The first people to live in what is now Maryland arrived at least 13,000 years ago, although people may have been in the area as early as 21,000 years ago. Archaeologists know this because they have found arrowheads, beads and other ancient objects in and around the Chesapeake Bay. Native American tribes have inhabited for centuries, including the Lenape, Nanticoke, Powathan, Susquehannock, and Shawnee tribes. In 1608, Captain John Smith became one of the first Europeans to arrive in the area. Then, in 1632, the Englishman George Calvert received permission from the King of England to establish a colony in Maryland (although George died before the colony was settled; instead, his son Cecilius organized an expedition of colonists). However, British rule would not last: Maryland signed the Declaration of Independence in 1776. After the US won the Revolutionary War in 1783, Annapolis, Maryland, became the capital of the new nation—but for less than a year. In 1788, Maryland became the seventh state of the United States, and two years later left some of its land to help create Washington, DC.
In 1850, Maryland would become an important part of the Underground Railroad thanks to Harriet Tubman, a Maryland native who fled the state to escape slavery but returned to save and lead others to freedom. Eleven years later, tensions between northern and southern states, especially over slavery, led to a civil war. Although Maryland was south of the Mason-Dixon line—the name of the border between Pennsylvania and Maryland that was considered the line separating North and South—it was on the Union side in the North. The bloodiest battle of the war, Antietam, took place in Sharpsburg, Maryland. In 1864, slavery was finally abolished in Maryland. Maryland was named after Queen Henrietta Mary of England. She was married to King Charles I, who allowed Maryland to become a colony. Legend has it that Maryland is nicknamed the Old Line State in honor of the 400 Revolutionary War soldiers who fought against 10,000 British soldiers in a battle in 1776. These soldiers, called the “Maryland Line”, held the British long enough to allow the rest of the American army – led by George Washington – to escape.
Geography of Maryland
According to itypetravel.com, Maryland is bordered by Pennsylvania to the north, Delaware and the Atlantic Ocean to the east, the Atlantic Ocean and Virginia to the south, and West Virginia to the west. The state can be divided into five geographical regions. The Mid-Atlantic Coastal Plain extends across the south and east of the state. It is a low area with swamps along the east coast and fertile farmland along the west coast. This region contains the Battle Creek Cypress Swamp, a wooded wetland. The Piedmont cuts across northeastern Maryland and has low hills, ridges, valleys, and streams. The Blue Ridge region is a narrow mountainous region west of Piedmont. It was named after its trees, which have a bluish haze when viewed from a distance. The Appalachian Ridge and Valley is a thin strip of land in the north. It is mostly forested and contains farmland and steep ridges. The Appalachian Plateau covers the northwestern corner of the state. The Allegheny Mountains and the highest point in Maryland, Trunk Mountain, are located here.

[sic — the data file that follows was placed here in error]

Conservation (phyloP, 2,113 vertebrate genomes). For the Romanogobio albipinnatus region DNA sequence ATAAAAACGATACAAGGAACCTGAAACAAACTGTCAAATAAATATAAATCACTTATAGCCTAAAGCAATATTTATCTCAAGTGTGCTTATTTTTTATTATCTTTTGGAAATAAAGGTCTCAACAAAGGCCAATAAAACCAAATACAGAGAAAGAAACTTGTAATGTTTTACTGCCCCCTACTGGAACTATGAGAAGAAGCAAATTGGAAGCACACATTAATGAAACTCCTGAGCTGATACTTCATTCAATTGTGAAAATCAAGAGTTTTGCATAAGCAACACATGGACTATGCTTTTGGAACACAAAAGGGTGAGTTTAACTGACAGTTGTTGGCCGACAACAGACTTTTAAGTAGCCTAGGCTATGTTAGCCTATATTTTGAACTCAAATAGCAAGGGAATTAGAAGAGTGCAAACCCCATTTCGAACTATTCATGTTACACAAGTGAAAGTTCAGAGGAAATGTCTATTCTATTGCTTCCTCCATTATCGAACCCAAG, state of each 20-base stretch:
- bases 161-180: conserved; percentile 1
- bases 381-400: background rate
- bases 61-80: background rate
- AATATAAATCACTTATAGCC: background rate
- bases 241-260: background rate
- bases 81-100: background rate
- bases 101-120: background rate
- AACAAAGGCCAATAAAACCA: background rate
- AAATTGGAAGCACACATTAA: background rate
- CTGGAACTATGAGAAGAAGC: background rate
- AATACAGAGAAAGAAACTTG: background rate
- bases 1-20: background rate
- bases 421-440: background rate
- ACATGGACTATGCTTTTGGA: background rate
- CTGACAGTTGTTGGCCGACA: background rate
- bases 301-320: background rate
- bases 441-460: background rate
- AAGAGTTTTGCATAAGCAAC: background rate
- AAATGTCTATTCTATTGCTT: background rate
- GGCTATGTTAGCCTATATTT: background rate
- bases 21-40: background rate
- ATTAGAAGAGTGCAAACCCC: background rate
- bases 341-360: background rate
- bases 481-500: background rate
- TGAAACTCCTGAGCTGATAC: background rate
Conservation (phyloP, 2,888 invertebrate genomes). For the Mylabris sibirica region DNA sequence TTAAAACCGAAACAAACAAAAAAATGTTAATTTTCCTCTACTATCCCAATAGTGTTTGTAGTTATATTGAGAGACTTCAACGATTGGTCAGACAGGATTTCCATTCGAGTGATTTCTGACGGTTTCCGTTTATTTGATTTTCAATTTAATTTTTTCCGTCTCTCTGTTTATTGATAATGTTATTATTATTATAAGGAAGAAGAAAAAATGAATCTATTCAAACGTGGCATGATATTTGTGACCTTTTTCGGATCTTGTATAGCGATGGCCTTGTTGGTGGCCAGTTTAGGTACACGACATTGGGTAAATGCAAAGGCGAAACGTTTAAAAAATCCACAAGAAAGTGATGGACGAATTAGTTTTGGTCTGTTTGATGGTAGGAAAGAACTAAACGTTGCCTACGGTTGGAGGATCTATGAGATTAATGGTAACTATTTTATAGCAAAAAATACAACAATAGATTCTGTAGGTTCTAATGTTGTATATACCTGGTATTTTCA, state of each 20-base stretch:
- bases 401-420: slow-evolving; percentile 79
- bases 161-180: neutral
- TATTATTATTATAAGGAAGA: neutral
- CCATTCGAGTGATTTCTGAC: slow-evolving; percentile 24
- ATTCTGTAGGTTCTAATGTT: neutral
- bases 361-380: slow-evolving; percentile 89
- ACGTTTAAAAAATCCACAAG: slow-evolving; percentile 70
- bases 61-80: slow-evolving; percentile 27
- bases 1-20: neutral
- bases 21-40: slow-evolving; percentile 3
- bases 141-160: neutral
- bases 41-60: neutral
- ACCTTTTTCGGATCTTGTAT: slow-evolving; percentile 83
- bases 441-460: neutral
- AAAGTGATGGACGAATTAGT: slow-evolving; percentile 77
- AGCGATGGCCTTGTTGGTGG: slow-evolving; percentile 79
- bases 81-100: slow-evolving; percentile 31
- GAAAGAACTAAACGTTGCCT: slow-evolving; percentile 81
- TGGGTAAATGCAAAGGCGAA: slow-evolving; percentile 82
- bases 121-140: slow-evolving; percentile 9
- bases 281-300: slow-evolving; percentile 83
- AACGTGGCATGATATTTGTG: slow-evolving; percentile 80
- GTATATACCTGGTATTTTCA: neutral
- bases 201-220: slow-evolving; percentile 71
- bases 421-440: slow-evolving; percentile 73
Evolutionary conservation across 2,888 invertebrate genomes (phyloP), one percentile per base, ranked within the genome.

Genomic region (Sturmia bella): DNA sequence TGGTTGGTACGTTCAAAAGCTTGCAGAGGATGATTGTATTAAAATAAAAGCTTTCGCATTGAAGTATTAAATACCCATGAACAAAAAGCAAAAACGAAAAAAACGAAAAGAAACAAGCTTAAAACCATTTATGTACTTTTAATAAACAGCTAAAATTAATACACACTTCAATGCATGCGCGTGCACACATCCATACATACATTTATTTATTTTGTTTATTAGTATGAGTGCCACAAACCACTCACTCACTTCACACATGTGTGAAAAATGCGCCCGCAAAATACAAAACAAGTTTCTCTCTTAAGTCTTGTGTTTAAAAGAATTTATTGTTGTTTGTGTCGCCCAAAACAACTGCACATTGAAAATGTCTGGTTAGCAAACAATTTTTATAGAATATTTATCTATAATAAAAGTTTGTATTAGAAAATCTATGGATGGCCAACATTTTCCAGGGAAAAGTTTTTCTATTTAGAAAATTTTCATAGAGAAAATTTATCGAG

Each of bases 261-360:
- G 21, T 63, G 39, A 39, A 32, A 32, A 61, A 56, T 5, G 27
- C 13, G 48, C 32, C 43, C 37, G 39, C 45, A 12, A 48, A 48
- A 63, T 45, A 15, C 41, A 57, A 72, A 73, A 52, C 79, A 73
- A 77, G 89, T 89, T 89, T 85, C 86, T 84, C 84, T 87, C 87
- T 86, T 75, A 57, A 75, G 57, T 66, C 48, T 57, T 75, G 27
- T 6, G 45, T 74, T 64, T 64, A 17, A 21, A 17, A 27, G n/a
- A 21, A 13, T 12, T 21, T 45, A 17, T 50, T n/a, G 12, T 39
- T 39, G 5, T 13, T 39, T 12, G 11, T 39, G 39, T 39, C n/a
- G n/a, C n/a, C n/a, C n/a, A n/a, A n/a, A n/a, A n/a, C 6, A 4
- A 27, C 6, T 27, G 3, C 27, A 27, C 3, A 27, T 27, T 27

Wildlife of Maryland
Black bears, bobcats, and Appalachian cottontails are some of the mammals that live in Maryland. Ospreys, shrimp (the largest type of falcon) and Baltimore orioles are some of the native birds. The state’s amphibians include dusky salamanders on Mount Allegheny and barking tree frogs. And here live reptiles, such as marsh turtles, milk snakes of the Coastal Plain and eastern lizards. Maryland’s native trees include bald cypress, lobule pine, juniper, walnut, and white oak (the state tree). The state’s wildflowers include the Maryland golden aster, the beauty of the Maryland meadows, and the lady’s curls, an orchid that looks like a strand of hair.
Population: 38.394 thousand people (2010)
Area: 19.7 sq. km
City status since: 1708
Time zone: UTC-5, summer UTC-4
Located in central Maryland, Annapolis is the state capital. It lies on the coast of the Chesapeake Bay, at the confluence of the Severn River. See Maryland cities.
Annapolis was founded by Puritans who left Virginia under the leadership of William Stone in 1649. The city was originally called Providence. It developed rapidly through the slave trade, tobacco cultivation and oyster fishing. In 1694, the capital of the Maryland colony was moved here and, on the occasion, Providence was renamed Annapolis – in honor of the English princess Anne. After the end of the American Revolutionary War, Annapolis was the capital of the United States for several months in 1783-84. The abolition of slavery, the Civil War and the subsequent decline of the plantation economy had a negative impact on the city’s economy. In today’s Annapolis, government agencies, health care, and education dominate the city.
Among the most interesting objects of Annapolis are the US Naval Academy, the Capitol building, the city council, several museums and the waterfront.